2022 Summary and 2023 Expectations
Article commentary by Quilter Cheviot’s Karl Williamson who is the Investment Manager of Nexus Portfolios.
Global stock markets closed out 2022 with the first positive quarter of the year, as investors took solace from a moderation in the rising interest rate environment that pervaded much of the last 12 months. In US dollar terms, the MSCI All Country World Index ended Q4 around 10% higher, although the benchmark was still down annually by just under 20%. Currency movements dampened both these moves for sterling investors, with the pound gaining around 8% against the US dollar on the quarter, but still depreciating roughly 11% for the year.
US (+7%) and UK (+8%) equities lagged global benchmarks a little in Q4, largely due to a strong bounce in the Far East following the significant relaxation of Chinese Covid-19 restrictions, with shares in Hong Kong (+15%) soaring. After making a new low for the year in early October the strong recovery was undoubtedly a welcome development, although the rally fizzled out somewhat due to hawkish messaging from central banks at their December meetings.
The Federal Reserve (Fed), Bank of England (BoE) and European Central Bank (ECB) all delivered 50 basis point increases to their base rates last month, slowing the pace slightly from 75 basis point rises at their previous meetings. The increases took interest rates for all three central banks to their highest levels since before the 2008 global financial crisis, with the Fed funds rate ending the year at 4.5%, BoE base rate at 3.5% and ECB main refinancing rate at 2.5%.
The Fed raised rates by 425 basis points in 2022, the largest increase in a calendar year since 1980, but they are expected to be nearing the end of this hiking cycle. Inflation has likely already peaked in most developed economies and there is some light at the end of the aggressive interest rate rise tunnel.
This notion was further supported by the US consumer price index falling to 7.1% year-on-year for November, down significantly from its peak of 9.1% in June. This metric has declined for five consecutive months as higher interest rates, a slowing economy and base effects have applied downwards pressure. While the US appears to be ahead of Europe in its fight against inflation, in part due to its lower level of exposure to rising energy prices, improving dynamics in the coming months can be expected to see inflation fall in Europe.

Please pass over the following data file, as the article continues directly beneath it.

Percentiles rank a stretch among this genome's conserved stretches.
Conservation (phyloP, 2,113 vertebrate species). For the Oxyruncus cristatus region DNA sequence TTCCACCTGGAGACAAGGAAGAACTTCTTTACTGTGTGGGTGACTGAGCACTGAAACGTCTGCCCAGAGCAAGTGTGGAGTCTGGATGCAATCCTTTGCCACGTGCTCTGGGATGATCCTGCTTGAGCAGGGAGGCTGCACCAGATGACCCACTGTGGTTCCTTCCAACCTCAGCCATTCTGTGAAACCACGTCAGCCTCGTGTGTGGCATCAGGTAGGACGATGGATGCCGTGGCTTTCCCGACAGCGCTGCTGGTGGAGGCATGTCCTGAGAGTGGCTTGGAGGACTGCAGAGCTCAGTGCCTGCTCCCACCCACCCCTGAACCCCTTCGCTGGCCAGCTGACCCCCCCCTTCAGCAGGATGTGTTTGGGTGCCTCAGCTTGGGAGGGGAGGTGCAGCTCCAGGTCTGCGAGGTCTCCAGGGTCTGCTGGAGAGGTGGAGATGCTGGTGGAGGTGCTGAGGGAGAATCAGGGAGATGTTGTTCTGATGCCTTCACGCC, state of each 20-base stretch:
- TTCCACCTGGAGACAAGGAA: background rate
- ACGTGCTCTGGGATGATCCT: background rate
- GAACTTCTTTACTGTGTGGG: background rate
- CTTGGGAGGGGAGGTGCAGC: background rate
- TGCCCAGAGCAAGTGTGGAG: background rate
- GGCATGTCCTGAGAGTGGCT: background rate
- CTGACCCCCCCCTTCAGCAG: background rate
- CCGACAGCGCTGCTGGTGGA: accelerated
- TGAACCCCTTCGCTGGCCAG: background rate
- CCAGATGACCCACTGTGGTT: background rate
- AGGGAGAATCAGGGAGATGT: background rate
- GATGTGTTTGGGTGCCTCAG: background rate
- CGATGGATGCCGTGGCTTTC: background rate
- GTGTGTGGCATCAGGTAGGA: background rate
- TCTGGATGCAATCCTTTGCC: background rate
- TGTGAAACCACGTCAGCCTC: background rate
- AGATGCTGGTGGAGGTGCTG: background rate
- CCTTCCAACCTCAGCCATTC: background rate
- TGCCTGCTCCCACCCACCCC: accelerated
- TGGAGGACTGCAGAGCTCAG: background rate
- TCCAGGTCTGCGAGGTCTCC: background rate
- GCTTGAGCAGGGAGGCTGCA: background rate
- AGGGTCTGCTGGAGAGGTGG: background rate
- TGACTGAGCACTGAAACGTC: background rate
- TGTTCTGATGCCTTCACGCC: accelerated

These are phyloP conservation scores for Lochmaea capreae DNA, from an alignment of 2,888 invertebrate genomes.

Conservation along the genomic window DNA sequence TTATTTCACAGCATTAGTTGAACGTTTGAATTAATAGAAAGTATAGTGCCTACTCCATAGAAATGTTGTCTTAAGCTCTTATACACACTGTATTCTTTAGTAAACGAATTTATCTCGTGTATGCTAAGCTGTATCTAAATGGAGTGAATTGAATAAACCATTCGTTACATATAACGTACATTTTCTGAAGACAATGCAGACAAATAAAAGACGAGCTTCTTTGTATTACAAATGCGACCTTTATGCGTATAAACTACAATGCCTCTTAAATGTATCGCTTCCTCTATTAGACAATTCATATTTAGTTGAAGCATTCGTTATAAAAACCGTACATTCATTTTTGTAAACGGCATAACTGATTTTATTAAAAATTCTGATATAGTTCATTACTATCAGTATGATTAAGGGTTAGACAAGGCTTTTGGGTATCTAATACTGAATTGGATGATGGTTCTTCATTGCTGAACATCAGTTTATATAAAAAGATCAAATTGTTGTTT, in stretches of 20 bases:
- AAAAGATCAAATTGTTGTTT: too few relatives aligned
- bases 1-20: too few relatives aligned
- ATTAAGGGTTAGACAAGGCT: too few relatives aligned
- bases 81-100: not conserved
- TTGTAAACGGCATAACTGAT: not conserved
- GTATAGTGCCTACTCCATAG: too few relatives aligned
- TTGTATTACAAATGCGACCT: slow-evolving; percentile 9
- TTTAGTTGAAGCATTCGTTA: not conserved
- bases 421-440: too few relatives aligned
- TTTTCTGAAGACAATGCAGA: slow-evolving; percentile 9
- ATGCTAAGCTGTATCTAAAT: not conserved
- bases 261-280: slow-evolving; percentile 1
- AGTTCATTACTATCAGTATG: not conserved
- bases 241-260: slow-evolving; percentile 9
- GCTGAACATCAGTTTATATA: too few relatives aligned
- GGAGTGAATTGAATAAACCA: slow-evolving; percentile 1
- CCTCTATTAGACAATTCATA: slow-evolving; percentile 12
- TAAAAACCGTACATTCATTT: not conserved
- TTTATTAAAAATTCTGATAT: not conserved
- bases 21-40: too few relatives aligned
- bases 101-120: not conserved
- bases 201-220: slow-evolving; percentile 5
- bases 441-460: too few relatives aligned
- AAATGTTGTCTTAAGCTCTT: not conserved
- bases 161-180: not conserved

The vast reduction in negative-yielding debt provides perhaps the best indication of the major change in the investment environment over the past 12 months. Globally sub-zero yielding debt has shrunk to less than US$700m after exceeding US$11tn at the end of 2021. Japan, the last bastion of ultra-accommodative monetary policies, finally caved in to growing market pressure when the Bank of Japan (BoJ) relaxed its policy of supressing long-term bond yields.
The US 10-year yield ended December pretty much flat for the quarter at 3.80%, but almost 230 basis points higher for 2022. In the UK, the 10-year gilt yield ended the year at 3.65%, up 14 basis points on the quarter and higher by just shy of 270 basis points for the year. This shows a notable relative shift in US and UK government debt, with 10-year yields spreads narrowing 40bp.
In a similar fashion to the BoJ performing a policy U-turn and adopting an approach already being used by western peers, China has abandoned its ‘zero-Covid’ policy and abruptly scrapped many of its measures to contain the disease. This news was cheered by investors and the stock market jumped sharply higher in response. While there is little doubting that China adopting a more pragmatic approach to the pandemic is good news for the global economy, it is not a panacea and there will likely be setbacks along the way. Relatively low vaccination levels and reduced natural immunity due to stringent measures leaves China particularly vulnerable to largescale outbreaks of the virus as it opens up. Although it will ultimately be beneficial to global economic growth, we believe there will be setbacks along the way.
Overall, 2022 was a challenging year for investors, with the size of the dual decline in stocks and bonds surpassing anything seen for several generations. High inflation and resultant central bank policies triggered a significant de-rating, especially amongst highly rated shares. Growth style shares were worst hit, with declines in the region of 30%-60% commonplace.
The recovery in Q4 was a result of resilient corporate profits that, so far, have held up better than many expected in the face of tighter monetary policies. Gauges of economic activity have slowed, but labour markets remain strong and overall financial markets are pricing in a growth slowdown, ‘soft landing’, rather than a deep recession in the first half of 2023. This poses one of the key risks going forwards – will we be far enough down the interest rate relief cycle for companies to be able to absorb substantial increases in energy and interest rate costs without a significant downturn in earnings?
We expect volatility to continue in the early part of this year, but the outlook thereafter could become more favourable as central banks conclude hiking cycles. Higher bond yields provide an alternative for some investors, and we believe that, despite a difficult 2022, diversification will provide clear benefits going forward. Equity investors may be prepared to look through current difficulties now that global valuations are near to long-term averages. While the US retains its premium, low valuations in other regions offer recovery opportunities.
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